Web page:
What I like about Nicholas Owen is his stout and determined faith. He never gave in and shows the kind of courage in the face of adversity of all the great saints. I also like his littleness. Somehow he shows us the stalwart courage of all God’s ‘little’ saints. He was not only little physically, but he was comparatively unlearned and unpolished. He was, like Jesus himself, only a carpenter, but he displayed heroism and a ‘bigness’ to shame us all. He’s leaping up in my gallery of saints, and I pray for a measure of his greatness.

  • http://www.blogger.com/profile/07272003035464034763 tubbs

    ONE TOUGH LIL' DUDE !!!In a roster of heroes (the British martyrs) Owen stands out. I can't think of anyone who helped preserve the Faith more than that guy. I wish more Catholic parents would forego the Jason-Justin-Chase monotony and name their boys NICHOLAS OWEN. Does anyone know of a source for N.O. medals, statues, or holy cards? (There were no contemporary likenesses of himself, only verbal descriptions.)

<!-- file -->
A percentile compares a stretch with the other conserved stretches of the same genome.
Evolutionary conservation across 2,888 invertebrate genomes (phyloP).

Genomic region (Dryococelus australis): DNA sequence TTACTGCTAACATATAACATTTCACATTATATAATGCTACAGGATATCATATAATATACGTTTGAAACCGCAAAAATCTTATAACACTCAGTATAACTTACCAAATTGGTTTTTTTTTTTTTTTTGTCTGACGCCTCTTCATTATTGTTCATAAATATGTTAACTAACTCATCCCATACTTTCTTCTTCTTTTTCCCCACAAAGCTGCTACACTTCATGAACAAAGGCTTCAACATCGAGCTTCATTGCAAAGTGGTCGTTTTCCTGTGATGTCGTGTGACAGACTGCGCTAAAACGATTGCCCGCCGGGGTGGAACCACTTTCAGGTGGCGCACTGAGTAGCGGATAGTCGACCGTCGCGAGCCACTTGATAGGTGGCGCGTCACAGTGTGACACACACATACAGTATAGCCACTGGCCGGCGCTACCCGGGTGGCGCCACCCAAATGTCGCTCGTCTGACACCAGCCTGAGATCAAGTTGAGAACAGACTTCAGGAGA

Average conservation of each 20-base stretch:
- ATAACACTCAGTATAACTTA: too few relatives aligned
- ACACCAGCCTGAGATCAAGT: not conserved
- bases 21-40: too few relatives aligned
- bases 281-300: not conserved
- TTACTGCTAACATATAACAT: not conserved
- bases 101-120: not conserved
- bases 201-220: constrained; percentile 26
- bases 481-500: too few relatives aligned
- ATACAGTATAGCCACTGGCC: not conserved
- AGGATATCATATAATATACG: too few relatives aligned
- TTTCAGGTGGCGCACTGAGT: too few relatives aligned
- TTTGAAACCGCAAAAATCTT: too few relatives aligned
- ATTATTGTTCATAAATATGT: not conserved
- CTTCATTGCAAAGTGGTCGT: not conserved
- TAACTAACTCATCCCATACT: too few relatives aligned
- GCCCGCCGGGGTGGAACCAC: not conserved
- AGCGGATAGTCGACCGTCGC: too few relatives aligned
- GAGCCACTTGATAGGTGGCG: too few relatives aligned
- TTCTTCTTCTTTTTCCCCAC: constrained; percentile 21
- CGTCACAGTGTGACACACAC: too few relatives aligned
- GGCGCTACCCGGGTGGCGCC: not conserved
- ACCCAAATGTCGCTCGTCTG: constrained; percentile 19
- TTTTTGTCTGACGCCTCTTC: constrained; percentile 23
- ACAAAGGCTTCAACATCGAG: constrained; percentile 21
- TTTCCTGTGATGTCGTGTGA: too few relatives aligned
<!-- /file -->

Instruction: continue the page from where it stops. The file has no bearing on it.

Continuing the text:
• http://www.blogger.com/profile/06962374096401238994 shadowlands

    I live near to Baddeseley Clinton where he built many priest holes. No-one was ever caught there.

  • http://www.blogger.com/profile/12373317560249811006 Fr Longenecker

    I would love to have an icon or image of Nicholas Owen of some sort

  • http://www.blogger.com/profile/07637491041886997999 MAB

    Thanks so much for posting this. I'd never heard of him before. I'm fascinated by the priest holes!

  • http://www.blogger.com/profile/08906131174326742939 Patricius